Thursday, January 31, 2013

"Heavy" Kamae

Recently we've been learning the steps and the details of the kodachi kata, and during that study the term "heavy" has come up a lot.  It's been explained by Sinclair Sensei that our movements between striking and taking kamae should not be slow, but should not be a quick snap.  They should be done at a good pace but feel heavy while doing it, and we should have a feeling of still pushing forward with the kamae even when we do not have the sword directly in front of us.  One thing jumped into the forefront of my mind when I heard this, and that was "seme".  The way that I've been interpreting this is to mean that within the kata themselves there should always be an almost physical pressure emanating from your center and from your sword, no matter which kamae you take.  Even when you aren't moving forward or physically pressing forward, your partner should feel as though you are, and when tested your kamae should be strong and not easily collapsed or unsettled.  This is a great lesson from kata that can be taken directly into shinai kendo, and it's one that I want to try and work on more.

I have not always been so mindful of my own kamae.  Sure, I know how to place my feet into a proper stance and keep my body upright in a good posture and how to hold my sword correctly, but after that I've had a nasty habit of forgetting about it and letting my muscle memory take over.  Kamae is not only a physical position or stance, but also a mental one, and I need to remember this and improve it so that I am always ready to attack an opening or counter-attack when someone moves in to strike.  Also being more mindful will help me to keep my kamae from collapsing while also making it stronger and more effective.  I need to have that heaviness translate into all of my drills and jigeiko.  I believe if I can do this I'll see a lot of improvement in my own kendo.

I might have mentioned that recently I've felt pretty good at practice.  It feels like things are finally coming together and clicking, and that techniques I use are working better and better every day.  I'm on the edge of a breakthrough and just need to keep pushing myself to get there.  My posture feels a lot better these days, as does snapping up my back foot after fumikomi.  They still need work, but I can tell I've made improvements recently.  I'm also still working to eliminate the excess movement in my strikes, especially my men strike, and again it still needs work but it's coming along nicely.  As far as actual techniques I've been working on kote-men a lot lately, trying to polish it up and make it not only usable but effective.  We'll see if I get a chance to use it later on down the road.

Just over a month until I test for nidan.  I'm definitely super-excited for that opportunity, and I hope I do a good job on that day.  If I keep practicing and pushing myself like I have been I'm sure things will turn out well for me.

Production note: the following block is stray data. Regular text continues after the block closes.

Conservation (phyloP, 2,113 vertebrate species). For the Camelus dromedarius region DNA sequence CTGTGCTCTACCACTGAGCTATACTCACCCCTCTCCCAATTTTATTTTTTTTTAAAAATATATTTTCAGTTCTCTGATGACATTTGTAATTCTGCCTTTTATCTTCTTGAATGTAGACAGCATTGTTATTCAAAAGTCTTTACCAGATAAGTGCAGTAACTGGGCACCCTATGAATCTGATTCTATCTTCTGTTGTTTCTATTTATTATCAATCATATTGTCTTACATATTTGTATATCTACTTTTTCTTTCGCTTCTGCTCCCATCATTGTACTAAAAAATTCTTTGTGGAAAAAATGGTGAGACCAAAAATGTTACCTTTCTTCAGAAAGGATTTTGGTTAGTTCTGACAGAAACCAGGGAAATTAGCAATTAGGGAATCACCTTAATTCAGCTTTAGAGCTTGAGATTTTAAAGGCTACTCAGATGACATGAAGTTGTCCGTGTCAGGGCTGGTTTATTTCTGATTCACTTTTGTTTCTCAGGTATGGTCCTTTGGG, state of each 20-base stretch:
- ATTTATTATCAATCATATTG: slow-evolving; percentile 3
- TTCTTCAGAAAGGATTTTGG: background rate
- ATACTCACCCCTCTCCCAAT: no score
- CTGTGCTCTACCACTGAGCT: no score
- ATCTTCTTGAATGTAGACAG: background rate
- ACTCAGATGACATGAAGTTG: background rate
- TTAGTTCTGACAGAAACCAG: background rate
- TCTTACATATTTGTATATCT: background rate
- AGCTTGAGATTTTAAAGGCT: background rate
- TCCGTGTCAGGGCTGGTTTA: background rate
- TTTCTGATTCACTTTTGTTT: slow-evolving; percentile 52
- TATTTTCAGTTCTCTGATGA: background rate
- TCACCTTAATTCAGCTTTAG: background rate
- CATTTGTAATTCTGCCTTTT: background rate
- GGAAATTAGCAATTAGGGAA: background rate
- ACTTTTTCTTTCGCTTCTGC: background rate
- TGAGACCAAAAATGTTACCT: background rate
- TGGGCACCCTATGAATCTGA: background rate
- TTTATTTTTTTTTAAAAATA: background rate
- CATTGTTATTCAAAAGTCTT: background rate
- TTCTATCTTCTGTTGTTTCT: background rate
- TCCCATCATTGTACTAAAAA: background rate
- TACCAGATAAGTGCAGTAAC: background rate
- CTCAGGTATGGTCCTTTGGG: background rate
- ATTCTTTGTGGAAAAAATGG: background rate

Tuesday, January 15, 2013

Determination

I received some really good news last week, which pertains to one of my goals for this year.  I have been recommended to test for nidan at the next regional shinsa, which will be in March.  I am thrilled to have the opportunity and I feel that all of the training and instruction I've received from my sensei and my dojo mates has prepared me for it.  It also made me stop and think about where my kendo was, is, and where it's going.  I started kendo in May of 2009 and four years later I'm here, standing on the edge of nidan.  It's been a wild ride, for sure, and I've put in countless hours of practice, both inside and outside of the dojo.  I don't think I've done anything spectacular, though.  Quite the opposite.  I think most of what I have now is from my sensei and his instruction and encouragement, and from the other dojo members pushing me to do my best, even when I didn't know exactly what my best was.  The one thing I will admit to having a lot of is determination.  I'm very good at pushing myself even when I don't necessarily feel like doing kendo or going to class, and (for good and bad) I'm able to keep telling myself "just one more drill, just one more round, just one more..." even at times when I'm physically drained and exhausted.  I believe that part of me, coupled with the great dojo that I'm a part of, is what has brought me to where I am today, and what will take me to even greater heights in the future.

As far as actual practice goes, we've been working a lot on kodachi kata 1, breaking it down to its basic movements while also getting used to handling the kodachi.  It's a very awkward feeling for me, going from my bokuto down to the kodachi.  The way you hold it, the footwork and kamae all feel weird to me right now, but on the other hand I'll have plenty of time to practice and improve!  This bit of time with the kodachi has been the main focus of our practices lately (for the yudansha, at least).  I love learning new things, especially when they're related to kendo.  The rest of practice has been a mix of kirikaeshi, uchikomi, jigeiko, and endurance drills.  One of the main things we've been told to focus on there is making our practice count.  In other words, make our uchikomi drills feel like our hits in jigeiko, or in shiai-geiko.  They should, ultimately be one in the same, which goes along with our motto of "Train like you fight, fight like you train."